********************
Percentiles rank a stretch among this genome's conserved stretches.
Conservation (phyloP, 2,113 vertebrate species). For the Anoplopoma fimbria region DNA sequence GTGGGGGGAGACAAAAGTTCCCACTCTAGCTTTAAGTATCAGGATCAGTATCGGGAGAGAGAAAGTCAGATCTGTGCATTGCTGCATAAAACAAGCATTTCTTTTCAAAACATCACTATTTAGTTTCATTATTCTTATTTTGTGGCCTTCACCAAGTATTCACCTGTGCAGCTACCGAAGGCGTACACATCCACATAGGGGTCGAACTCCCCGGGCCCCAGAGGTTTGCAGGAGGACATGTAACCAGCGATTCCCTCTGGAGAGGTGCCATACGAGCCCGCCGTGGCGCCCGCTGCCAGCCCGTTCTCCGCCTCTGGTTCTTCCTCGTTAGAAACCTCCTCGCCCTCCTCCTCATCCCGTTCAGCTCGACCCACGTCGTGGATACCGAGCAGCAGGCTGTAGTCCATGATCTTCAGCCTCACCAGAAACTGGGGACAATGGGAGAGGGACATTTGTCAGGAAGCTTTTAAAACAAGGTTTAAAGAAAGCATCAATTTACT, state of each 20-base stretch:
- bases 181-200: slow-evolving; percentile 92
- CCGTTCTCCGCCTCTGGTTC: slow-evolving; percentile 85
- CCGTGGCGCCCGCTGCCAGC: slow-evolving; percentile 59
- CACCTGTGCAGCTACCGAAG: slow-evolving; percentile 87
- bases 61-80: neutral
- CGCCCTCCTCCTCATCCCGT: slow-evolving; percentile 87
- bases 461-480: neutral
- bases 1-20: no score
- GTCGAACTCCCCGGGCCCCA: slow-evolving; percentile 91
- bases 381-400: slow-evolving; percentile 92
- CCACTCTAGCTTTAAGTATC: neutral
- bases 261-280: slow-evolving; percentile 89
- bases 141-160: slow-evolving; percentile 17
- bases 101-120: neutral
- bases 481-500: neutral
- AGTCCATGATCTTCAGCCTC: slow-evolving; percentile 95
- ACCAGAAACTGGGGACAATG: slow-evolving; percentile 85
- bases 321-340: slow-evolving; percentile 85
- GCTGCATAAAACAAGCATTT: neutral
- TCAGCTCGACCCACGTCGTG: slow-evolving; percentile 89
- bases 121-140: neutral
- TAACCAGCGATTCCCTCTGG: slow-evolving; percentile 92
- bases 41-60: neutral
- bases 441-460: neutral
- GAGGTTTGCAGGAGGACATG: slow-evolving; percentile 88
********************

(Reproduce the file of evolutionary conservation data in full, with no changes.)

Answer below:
Percentiles rank a stretch among this genome's conserved stretches.
Conservation (phyloP, 2,113 vertebrate species). For the Anoplopoma fimbria region DNA sequence GTGGGGGGAGACAAAAGTTCCCACTCTAGCTTTAAGTATCAGGATCAGTATCGGGAGAGAGAAAGTCAGATCTGTGCATTGCTGCATAAAACAAGCATTTCTTTTCAAAACATCACTATTTAGTTTCATTATTCTTATTTTGTGGCCTTCACCAAGTATTCACCTGTGCAGCTACCGAAGGCGTACACATCCACATAGGGGTCGAACTCCCCGGGCCCCAGAGGTTTGCAGGAGGACATGTAACCAGCGATTCCCTCTGGAGAGGTGCCATACGAGCCCGCCGTGGCGCCCGCTGCCAGCCCGTTCTCCGCCTCTGGTTCTTCCTCGTTAGAAACCTCCTCGCCCTCCTCCTCATCCCGTTCAGCTCGACCCACGTCGTGGATACCGAGCAGCAGGCTGTAGTCCATGATCTTCAGCCTCACCAGAAACTGGGGACAATGGGAGAGGGACATTTGTCAGGAAGCTTTTAAAACAAGGTTTAAAGAAAGCATCAATTTACT, state of each 20-base stretch:
- bases 181-200: slow-evolving; percentile 92
- CCGTTCTCCGCCTCTGGTTC: slow-evolving; percentile 85
- CCGTGGCGCCCGCTGCCAGC: slow-evolving; percentile 59
- CACCTGTGCAGCTACCGAAG: slow-evolving; percentile 87
- bases 61-80: neutral
- CGCCCTCCTCCTCATCCCGT: slow-evolving; percentile 87
- bases 461-480: neutral
- bases 1-20: no score
- GTCGAACTCCCCGGGCCCCA: slow-evolving; percentile 91
- bases 381-400: slow-evolving; percentile 92
- CCACTCTAGCTTTAAGTATC: neutral
- bases 261-280: slow-evolving; percentile 89
- bases 141-160: slow-evolving; percentile 17
- bases 101-120: neutral
- bases 481-500: neutral
- AGTCCATGATCTTCAGCCTC: slow-evolving; percentile 95
- ACCAGAAACTGGGGACAATG: slow-evolving; percentile 85
- bases 321-340: slow-evolving; percentile 85
- GCTGCATAAAACAAGCATTT: neutral
- TCAGCTCGACCCACGTCGTG: slow-evolving; percentile 89
- bases 121-140: neutral
- TAACCAGCGATTCCCTCTGG: slow-evolving; percentile 92
- bases 41-60: neutral
- bases 441-460: neutral
- GAGGTTTGCAGGAGGACATG: slow-evolving; percentile 88